Next, I was selected to teach others. We were being taught to teach something that required twelve steps. After we were given cursory instructions in a classroom, we were given a part to teach. My part of it was ‘supply chain logistics’. A class of new adult students were herded in. The class was about fifty. Someone else began teaching their module. The students were disruptive and the new instructor didn’t take control or even introduce himself. He did a poor job, which our teacher pointed out. I was chosen to go next. I began and realized that I didn’t have my notes or my laptop with my slides. No worries, I’d wing it. Two students, a tall male and female, got into an argument. They stood and walked around, shouting. I went to them and told them firmly to sit down. They did, and I resumed teaching. We were forced to move to the left side of the room because someone else needed the other side. People began going in and out of the classroom. I continued trying to teach. The students started interrupting; I restored order among the group and kept going. Half of the students left. The teacher left, and the other instructors left, but I kept going on, talking to them about the importance of communications, including feedback. As I taught them, I became more comfortable and confident, even though the interruptions grew and confusion swirled around the class. Other groups were meeting in the room, forcing me and my students to circle our desks. Weirdly, I wasn’t in the center of the desks, but walking around the outside, talking to the students. They kept trying to play stump the teacher but I wasn’t having it.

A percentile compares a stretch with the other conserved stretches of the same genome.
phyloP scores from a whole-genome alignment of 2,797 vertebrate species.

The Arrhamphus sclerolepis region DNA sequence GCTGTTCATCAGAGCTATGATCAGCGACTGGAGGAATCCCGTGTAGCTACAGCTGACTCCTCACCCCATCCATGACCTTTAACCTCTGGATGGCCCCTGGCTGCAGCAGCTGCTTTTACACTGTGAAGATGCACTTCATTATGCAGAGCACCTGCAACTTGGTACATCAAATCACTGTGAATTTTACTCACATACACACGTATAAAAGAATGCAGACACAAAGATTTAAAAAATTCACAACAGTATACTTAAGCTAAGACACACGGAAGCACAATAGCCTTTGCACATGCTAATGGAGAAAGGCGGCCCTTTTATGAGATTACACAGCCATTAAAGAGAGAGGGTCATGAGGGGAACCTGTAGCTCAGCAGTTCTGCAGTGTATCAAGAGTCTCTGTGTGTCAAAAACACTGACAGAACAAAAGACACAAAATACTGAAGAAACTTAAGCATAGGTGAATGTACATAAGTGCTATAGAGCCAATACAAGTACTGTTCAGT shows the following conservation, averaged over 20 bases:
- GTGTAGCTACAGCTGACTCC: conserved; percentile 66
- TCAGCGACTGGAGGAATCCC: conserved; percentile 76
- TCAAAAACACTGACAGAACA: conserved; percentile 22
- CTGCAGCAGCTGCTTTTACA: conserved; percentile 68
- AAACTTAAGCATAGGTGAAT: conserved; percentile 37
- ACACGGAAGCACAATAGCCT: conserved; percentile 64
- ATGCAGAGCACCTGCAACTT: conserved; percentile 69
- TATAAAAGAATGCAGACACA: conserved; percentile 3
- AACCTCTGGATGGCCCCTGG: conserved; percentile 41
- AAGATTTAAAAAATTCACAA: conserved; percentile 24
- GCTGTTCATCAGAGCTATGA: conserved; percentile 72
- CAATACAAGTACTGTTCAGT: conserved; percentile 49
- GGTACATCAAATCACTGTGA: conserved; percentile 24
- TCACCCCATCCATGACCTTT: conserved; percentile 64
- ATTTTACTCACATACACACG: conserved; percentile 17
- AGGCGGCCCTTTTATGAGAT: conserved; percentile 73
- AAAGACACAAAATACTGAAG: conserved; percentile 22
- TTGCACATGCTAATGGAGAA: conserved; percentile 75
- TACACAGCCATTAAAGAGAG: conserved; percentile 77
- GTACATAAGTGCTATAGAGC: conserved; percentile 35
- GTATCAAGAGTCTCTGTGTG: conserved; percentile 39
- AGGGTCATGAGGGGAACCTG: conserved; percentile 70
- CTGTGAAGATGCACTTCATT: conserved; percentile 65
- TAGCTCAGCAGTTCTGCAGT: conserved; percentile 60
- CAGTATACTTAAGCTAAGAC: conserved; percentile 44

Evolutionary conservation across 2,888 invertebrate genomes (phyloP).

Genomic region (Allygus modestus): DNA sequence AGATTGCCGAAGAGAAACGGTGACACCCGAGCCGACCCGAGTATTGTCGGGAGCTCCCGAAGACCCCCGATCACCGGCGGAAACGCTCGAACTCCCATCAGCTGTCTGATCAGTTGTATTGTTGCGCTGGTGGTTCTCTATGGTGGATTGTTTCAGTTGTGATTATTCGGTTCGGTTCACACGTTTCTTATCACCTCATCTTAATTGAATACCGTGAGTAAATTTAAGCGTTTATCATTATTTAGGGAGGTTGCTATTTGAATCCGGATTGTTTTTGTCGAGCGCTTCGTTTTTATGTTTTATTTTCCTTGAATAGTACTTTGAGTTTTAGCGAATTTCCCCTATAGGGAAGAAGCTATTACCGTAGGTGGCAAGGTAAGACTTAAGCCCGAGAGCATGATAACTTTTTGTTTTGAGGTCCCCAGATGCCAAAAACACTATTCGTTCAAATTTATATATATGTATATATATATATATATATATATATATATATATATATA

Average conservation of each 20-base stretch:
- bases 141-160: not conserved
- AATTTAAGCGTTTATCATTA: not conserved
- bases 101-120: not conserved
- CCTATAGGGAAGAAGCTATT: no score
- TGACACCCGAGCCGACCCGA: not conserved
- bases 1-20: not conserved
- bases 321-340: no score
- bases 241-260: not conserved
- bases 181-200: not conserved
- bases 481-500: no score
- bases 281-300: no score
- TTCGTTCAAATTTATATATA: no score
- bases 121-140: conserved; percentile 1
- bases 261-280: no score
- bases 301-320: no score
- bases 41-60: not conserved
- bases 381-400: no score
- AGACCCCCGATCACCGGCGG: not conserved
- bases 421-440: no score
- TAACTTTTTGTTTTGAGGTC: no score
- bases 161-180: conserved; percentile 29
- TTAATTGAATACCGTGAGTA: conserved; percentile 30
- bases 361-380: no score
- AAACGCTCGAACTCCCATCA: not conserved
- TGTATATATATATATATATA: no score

That’s when the dream ended. Funny, but in writing this, it seems very short, but it was lengthy and detailed dream, full of interactions with students and outsiders, and details that I used as examples, like types of aircraft, or making a shopping list and sending someone else to the store. A vey involved dream.